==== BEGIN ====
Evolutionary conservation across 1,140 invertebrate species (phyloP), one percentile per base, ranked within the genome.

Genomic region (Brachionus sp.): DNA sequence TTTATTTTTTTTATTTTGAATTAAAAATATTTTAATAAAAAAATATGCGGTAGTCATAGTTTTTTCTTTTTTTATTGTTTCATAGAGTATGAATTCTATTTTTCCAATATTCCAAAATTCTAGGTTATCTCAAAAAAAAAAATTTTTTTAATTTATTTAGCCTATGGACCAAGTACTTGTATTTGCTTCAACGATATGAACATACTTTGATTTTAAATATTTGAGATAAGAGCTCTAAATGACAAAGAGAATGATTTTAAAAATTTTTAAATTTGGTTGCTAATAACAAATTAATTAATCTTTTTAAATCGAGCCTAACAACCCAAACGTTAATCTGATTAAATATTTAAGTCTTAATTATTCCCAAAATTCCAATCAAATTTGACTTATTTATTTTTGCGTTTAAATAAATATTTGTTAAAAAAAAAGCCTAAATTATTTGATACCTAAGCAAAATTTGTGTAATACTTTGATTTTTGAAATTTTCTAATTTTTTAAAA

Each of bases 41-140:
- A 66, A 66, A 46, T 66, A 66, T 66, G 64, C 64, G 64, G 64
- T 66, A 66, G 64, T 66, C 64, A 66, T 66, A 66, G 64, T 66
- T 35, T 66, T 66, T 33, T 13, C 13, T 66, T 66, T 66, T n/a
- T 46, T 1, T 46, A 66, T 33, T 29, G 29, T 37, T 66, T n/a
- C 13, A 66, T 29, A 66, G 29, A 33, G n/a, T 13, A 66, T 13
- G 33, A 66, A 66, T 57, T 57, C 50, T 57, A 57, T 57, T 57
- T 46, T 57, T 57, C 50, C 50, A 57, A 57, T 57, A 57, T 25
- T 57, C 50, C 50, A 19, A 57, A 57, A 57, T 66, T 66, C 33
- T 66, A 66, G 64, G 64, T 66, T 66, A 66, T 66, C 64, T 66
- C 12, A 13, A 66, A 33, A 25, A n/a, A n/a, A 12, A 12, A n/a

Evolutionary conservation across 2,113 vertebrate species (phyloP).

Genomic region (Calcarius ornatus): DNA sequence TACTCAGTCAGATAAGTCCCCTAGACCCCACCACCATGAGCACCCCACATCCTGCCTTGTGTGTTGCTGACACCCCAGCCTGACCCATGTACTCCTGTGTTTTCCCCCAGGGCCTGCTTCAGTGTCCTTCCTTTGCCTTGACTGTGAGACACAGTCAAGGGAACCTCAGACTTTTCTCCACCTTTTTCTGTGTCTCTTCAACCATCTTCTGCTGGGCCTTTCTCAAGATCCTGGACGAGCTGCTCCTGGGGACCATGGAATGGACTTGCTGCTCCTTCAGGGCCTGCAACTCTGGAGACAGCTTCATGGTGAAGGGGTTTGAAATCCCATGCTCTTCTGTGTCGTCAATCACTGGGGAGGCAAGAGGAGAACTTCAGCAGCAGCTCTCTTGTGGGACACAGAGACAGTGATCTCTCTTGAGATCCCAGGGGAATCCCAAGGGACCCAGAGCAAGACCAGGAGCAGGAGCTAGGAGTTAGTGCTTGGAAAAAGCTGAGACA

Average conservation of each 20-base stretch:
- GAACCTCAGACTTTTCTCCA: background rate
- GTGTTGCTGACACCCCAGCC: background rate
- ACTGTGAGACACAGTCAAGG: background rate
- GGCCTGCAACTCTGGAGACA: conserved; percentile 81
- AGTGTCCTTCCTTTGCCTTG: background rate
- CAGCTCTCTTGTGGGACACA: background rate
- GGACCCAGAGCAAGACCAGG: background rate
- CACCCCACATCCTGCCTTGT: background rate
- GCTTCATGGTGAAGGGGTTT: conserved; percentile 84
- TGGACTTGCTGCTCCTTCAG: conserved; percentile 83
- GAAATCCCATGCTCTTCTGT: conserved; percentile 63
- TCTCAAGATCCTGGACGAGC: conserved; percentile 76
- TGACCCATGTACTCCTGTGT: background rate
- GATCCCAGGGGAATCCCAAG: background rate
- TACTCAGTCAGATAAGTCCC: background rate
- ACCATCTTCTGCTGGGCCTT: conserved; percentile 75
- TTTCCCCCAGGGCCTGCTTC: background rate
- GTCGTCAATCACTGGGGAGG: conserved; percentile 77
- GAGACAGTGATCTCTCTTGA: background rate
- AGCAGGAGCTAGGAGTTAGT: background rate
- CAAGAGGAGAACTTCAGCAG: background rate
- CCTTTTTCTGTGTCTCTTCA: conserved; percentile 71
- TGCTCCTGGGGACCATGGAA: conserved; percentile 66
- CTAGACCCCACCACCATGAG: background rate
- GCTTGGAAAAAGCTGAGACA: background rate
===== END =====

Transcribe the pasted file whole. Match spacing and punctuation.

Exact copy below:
Evolutionary conservation across 1,140 invertebrate species (phyloP), one percentile per base, ranked within the genome.

Genomic region (Brachionus sp.): DNA sequence TTTATTTTTTTTATTTTGAATTAAAAATATTTTAATAAAAAAATATGCGGTAGTCATAGTTTTTTCTTTTTTTATTGTTTCATAGAGTATGAATTCTATTTTTCCAATATTCCAAAATTCTAGGTTATCTCAAAAAAAAAAATTTTTTTAATTTATTTAGCCTATGGACCAAGTACTTGTATTTGCTTCAACGATATGAACATACTTTGATTTTAAATATTTGAGATAAGAGCTCTAAATGACAAAGAGAATGATTTTAAAAATTTTTAAATTTGGTTGCTAATAACAAATTAATTAATCTTTTTAAATCGAGCCTAACAACCCAAACGTTAATCTGATTAAATATTTAAGTCTTAATTATTCCCAAAATTCCAATCAAATTTGACTTATTTATTTTTGCGTTTAAATAAATATTTGTTAAAAAAAAAGCCTAAATTATTTGATACCTAAGCAAAATTTGTGTAATACTTTGATTTTTGAAATTTTCTAATTTTTTAAAA

Each of bases 41-140:
- A 66, A 66, A 46, T 66, A 66, T 66, G 64, C 64, G 64, G 64
- T 66, A 66, G 64, T 66, C 64, A 66, T 66, A 66, G 64, T 66
- T 35, T 66, T 66, T 33, T 13, C 13, T 66, T 66, T 66, T n/a
- T 46, T 1, T 46, A 66, T 33, T 29, G 29, T 37, T 66, T n/a
- C 13, A 66, T 29, A 66, G 29, A 33, G n/a, T 13, A 66, T 13
- G 33, A 66, A 66, T 57, T 57, C 50, T 57, A 57, T 57, T 57
- T 46, T 57, T 57, C 50, C 50, A 57, A 57, T 57, A 57, T 25
- T 57, C 50, C 50, A 19, A 57, A 57, A 57, T 66, T 66, C 33
- T 66, A 66, G 64, G 64, T 66, T 66, A 66, T 66, C 64, T 66
- C 12, A 13, A 66, A 33, A 25, A n/a, A n/a, A 12, A 12, A n/a

Evolutionary conservation across 2,113 vertebrate species (phyloP).

Genomic region (Calcarius ornatus): DNA sequence TACTCAGTCAGATAAGTCCCCTAGACCCCACCACCATGAGCACCCCACATCCTGCCTTGTGTGTTGCTGACACCCCAGCCTGACCCATGTACTCCTGTGTTTTCCCCCAGGGCCTGCTTCAGTGTCCTTCCTTTGCCTTGACTGTGAGACACAGTCAAGGGAACCTCAGACTTTTCTCCACCTTTTTCTGTGTCTCTTCAACCATCTTCTGCTGGGCCTTTCTCAAGATCCTGGACGAGCTGCTCCTGGGGACCATGGAATGGACTTGCTGCTCCTTCAGGGCCTGCAACTCTGGAGACAGCTTCATGGTGAAGGGGTTTGAAATCCCATGCTCTTCTGTGTCGTCAATCACTGGGGAGGCAAGAGGAGAACTTCAGCAGCAGCTCTCTTGTGGGACACAGAGACAGTGATCTCTCTTGAGATCCCAGGGGAATCCCAAGGGACCCAGAGCAAGACCAGGAGCAGGAGCTAGGAGTTAGTGCTTGGAAAAAGCTGAGACA

Average conservation of each 20-base stretch:
- GAACCTCAGACTTTTCTCCA: background rate
- GTGTTGCTGACACCCCAGCC: background rate
- ACTGTGAGACACAGTCAAGG: background rate
- GGCCTGCAACTCTGGAGACA: conserved; percentile 81
- AGTGTCCTTCCTTTGCCTTG: background rate
- CAGCTCTCTTGTGGGACACA: background rate
- GGACCCAGAGCAAGACCAGG: background rate
- CACCCCACATCCTGCCTTGT: background rate
- GCTTCATGGTGAAGGGGTTT: conserved; percentile 84
- TGGACTTGCTGCTCCTTCAG: conserved; percentile 83
- GAAATCCCATGCTCTTCTGT: conserved; percentile 63
- TCTCAAGATCCTGGACGAGC: conserved; percentile 76
- TGACCCATGTACTCCTGTGT: background rate
- GATCCCAGGGGAATCCCAAG: background rate
- TACTCAGTCAGATAAGTCCC: background rate
- ACCATCTTCTGCTGGGCCTT: conserved; percentile 75
- TTTCCCCCAGGGCCTGCTTC: background rate
- GTCGTCAATCACTGGGGAGG: conserved; percentile 77
- GAGACAGTGATCTCTCTTGA: background rate
- AGCAGGAGCTAGGAGTTAGT: background rate
- CAAGAGGAGAACTTCAGCAG: background rate
- CCTTTTTCTGTGTCTCTTCA: conserved; percentile 71
- TGCTCCTGGGGACCATGGAA: conserved; percentile 66
- CTAGACCCCACCACCATGAG: background rate
- GCTTGGAAAAAGCTGAGACA: background rate